Only have 1 week in Sri Lanka? Read on for my express 1 week Sri Lanka itinerary to help you make the most of your time!
It’s no secret that I love Sri Lanka. The palm-fringed island has become my second home over the past 7 years, and I now spend nearly half of the year there with my partner and adopted cat, Ziggy. One of the best parts about spending more time in Sri Lanka is that I can convince my friends and family to come visit, and I get to show them around some of my favourite places and restaurants.
The issue is, many people (especially those who live and work in Asia) don’t get much time off from work, and more often than not it just isn’t do-able for them to spend 2 weeks in Sri Lanka. So what’s the solution? I’ve had to seriously compress my 2 week Sri Lanka itinerary to help friends and family make the most of their time in Ceylon. The result? This express Sri Lanka 1 week itinerary that gives visitors a taste of what the country has to offer, with room for plenty of poolside (spiked) coconuts at happy hour.
If you are short on time and it is your first time to Sri Lanka, then look no further for an easy 1 week Sri Lanka itinerary (complete with essential Sri Lanka travel tips) to help you plan your travels! But first, a few basics.
Helpful things to know before you go to Sri Lanka
Planning a trip to Sri Lanka in 2023? Read this first!
Latest update as of June 2023: Planning a trip to Sri Lanka now will require more thought and planning – do your due diligence but everyone is working hard to make sure the country is ready to welcome tourists once again. Here are some travel tips for anyone contemplating a Sri Lanka trip in 2023:
💉 If you are unvaccinated or not fully vaccinated you will no longer need to quarantine on arrival in Sri Lanka, and as of December 7th no pre-arrival PCR or RAT tests are required for inbound passengers. The health declaration is no longer required, and the insurance is no longer mandatory but can be purchased on arrival. In other words – all pandemic-related restrictions for entering Sri Lanka have been removed.
💻 The Sri Lanka e-visa system is still up and running but buggy – if it declines your payment try another card. Sri Lanka was offering extended 180 day e-visas, up from 30 days, but this option is no longer available as of the end of June. Now you will need to apply for a 30 day visa and extend it online or in person.
💵 Due to the currency devaluation you will notice that prices for goods and services have gone up – however, the dollar-amounts remain approximately the same. As a tourist, you can exchange foreign currency at the airport upon landing so that you have some cash in hand.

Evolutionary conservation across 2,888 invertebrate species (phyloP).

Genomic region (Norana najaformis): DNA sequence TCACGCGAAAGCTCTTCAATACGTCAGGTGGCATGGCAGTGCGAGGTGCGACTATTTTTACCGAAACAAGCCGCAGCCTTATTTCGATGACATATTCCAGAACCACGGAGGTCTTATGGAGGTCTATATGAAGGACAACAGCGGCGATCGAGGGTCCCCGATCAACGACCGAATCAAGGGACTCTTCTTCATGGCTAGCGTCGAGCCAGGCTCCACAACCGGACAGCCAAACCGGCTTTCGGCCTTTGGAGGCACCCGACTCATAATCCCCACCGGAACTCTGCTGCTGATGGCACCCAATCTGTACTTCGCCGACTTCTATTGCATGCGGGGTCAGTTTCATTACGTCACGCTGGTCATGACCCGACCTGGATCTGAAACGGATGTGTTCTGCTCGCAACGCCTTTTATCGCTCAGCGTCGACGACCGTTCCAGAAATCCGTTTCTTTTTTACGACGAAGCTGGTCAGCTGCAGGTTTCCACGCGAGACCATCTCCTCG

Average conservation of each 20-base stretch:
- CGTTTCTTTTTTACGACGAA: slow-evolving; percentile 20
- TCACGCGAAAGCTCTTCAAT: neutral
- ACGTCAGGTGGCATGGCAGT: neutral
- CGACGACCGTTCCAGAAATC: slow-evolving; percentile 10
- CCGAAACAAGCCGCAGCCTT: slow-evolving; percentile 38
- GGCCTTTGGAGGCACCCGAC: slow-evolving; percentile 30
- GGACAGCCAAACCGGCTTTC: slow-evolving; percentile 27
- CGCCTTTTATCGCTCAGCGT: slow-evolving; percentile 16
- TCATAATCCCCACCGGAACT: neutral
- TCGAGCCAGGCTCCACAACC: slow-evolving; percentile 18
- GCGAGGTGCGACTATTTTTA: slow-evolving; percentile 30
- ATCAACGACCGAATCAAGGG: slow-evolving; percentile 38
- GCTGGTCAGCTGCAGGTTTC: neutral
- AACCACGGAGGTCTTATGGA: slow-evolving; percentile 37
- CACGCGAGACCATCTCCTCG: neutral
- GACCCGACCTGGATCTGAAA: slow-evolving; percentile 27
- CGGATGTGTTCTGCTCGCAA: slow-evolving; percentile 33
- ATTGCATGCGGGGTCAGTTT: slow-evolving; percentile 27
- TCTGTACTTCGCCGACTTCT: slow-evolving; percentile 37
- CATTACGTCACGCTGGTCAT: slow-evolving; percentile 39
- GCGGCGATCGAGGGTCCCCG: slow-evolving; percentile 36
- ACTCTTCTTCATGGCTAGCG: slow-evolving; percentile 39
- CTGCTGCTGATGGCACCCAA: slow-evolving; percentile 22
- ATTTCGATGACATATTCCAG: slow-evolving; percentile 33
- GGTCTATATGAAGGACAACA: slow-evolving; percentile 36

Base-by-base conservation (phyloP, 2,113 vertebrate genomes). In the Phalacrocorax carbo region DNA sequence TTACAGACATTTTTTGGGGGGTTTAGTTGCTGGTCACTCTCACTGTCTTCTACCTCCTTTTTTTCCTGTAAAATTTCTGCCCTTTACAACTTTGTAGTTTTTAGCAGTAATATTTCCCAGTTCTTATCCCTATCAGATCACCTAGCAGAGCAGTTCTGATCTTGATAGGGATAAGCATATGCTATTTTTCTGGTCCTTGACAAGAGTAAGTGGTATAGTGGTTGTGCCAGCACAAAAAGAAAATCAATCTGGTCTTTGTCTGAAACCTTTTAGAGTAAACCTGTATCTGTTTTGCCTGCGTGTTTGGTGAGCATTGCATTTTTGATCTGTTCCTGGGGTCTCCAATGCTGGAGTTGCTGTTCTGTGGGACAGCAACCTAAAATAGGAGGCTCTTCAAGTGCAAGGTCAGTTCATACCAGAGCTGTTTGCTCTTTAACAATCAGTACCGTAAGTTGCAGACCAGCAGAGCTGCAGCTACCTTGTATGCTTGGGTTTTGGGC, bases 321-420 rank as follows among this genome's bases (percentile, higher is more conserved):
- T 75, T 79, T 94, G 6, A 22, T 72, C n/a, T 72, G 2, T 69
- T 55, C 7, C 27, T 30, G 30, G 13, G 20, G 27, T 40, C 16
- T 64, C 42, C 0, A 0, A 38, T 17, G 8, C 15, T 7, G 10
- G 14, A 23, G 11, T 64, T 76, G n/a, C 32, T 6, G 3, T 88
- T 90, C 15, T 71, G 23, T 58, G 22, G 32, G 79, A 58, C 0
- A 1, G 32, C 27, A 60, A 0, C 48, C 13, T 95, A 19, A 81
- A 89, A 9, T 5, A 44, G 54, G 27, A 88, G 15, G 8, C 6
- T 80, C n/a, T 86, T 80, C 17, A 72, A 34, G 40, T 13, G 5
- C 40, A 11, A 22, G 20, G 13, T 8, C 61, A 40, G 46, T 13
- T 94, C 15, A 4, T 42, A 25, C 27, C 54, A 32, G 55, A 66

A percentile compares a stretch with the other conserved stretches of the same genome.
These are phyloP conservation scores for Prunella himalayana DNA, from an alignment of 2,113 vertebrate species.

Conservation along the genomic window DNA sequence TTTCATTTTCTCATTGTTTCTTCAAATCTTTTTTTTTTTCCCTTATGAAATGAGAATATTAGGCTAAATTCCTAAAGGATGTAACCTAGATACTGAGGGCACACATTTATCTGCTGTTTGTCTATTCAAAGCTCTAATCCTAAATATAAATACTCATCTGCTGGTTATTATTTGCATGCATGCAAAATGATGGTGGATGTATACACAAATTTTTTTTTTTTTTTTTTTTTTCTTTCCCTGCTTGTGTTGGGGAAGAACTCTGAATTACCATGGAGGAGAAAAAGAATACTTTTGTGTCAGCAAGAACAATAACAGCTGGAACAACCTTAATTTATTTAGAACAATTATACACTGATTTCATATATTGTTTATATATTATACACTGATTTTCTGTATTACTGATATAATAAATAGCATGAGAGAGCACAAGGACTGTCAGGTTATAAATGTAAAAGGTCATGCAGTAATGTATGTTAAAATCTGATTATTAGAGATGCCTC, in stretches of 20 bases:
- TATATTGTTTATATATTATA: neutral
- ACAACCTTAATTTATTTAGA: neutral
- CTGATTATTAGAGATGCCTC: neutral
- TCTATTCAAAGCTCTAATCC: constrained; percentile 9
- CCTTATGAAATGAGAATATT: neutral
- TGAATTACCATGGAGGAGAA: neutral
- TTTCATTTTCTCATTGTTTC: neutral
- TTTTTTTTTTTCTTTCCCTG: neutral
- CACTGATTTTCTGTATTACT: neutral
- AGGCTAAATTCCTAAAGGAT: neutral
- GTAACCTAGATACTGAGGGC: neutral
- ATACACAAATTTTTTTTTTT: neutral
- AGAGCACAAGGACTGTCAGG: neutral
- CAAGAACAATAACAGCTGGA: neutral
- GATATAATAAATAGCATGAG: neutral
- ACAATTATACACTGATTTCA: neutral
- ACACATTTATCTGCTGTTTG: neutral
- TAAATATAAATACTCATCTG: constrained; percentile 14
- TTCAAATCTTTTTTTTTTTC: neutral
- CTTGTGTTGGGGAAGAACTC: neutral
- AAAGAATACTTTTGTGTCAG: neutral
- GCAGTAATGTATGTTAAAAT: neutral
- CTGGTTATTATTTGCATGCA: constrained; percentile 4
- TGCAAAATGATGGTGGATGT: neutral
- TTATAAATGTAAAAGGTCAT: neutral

🥥 Local supermarkets are full of fresh produce – albeit more expensive now. Roadside market stalls also have lots of fresh fruit and vegetables on offer. Imported products are rare, and if you find them they are also more expensive than before. Restaurants in the south coast of Sri Lanka are slowly but surely reopening for the upcoming peak season.
💡 Recently we have had twice-daily 1-1.5 hour long scheduled power cuts in the south coast, typically in the afternoons and early evenings. They have been manageable but consider bringing a rechargeable USB lamp for the outages. Large hotel chains should have generators to provide uninterrupted power supply, but smaller boutique hotels and guesthouses may not have consistent access to diesel to run their generators. The power cuts may increase in length over the coming months – it fluctuates and no one is able to say for certain how long next week’s power cuts will be.
⛽️ There are no fuel lines but limited supply still, the QR code system for fuel rationing appears to be working for now and tourists can purchase a rechargeable fuel pass which we haven’t tried yet. Tuk tuks, buses and trains are still running.
💊 The economic crisis has led to a shortage in medicine, cooking gas and petrol/diesel. We brought along lots of medication just in case, but have had no issues purchasing standard over the counter meds like Panadol. Visitors who have certain medical supply needs should plan accordingly as it may not be possible to purchase required medication in Sri Lanka. Hospitals are open and we have not had long waits at private hospitals to see a GP.
🚫 Most countries have lifted travel advisories against traveling to Sri Lanka. However, it is prudent to check directly with your country’s foreign office on their advice, and ensure that your travel insurance is valid. The political tensions have eased, but public demonstrations may continue to take place from time to time in major cities.
More information and updates here, but long story short I highly recommend that you read through all of the materials carefully as there are a number of restrictions in place that you should be aware of before traveling to Sri Lanka, and the regulations change quickly (sometimes faster than they can even update the website). Snap lockdowns, curfews, interprovincial travel restrictions and last-minute closure of tourist sites may be implemented.
The situation and rules may change quickly and without warning. You should consider whether it is appropriate for you to travel internationally at this time and have a back-up plan for if you test positive and require medical treatment, or if your country changes their inbound passenger regulations.
Read the full article here: Is It Safe to Travel to Sri Lanka Right Now? All Your Questions Answered About Sri Lanka Travel Safety (2023)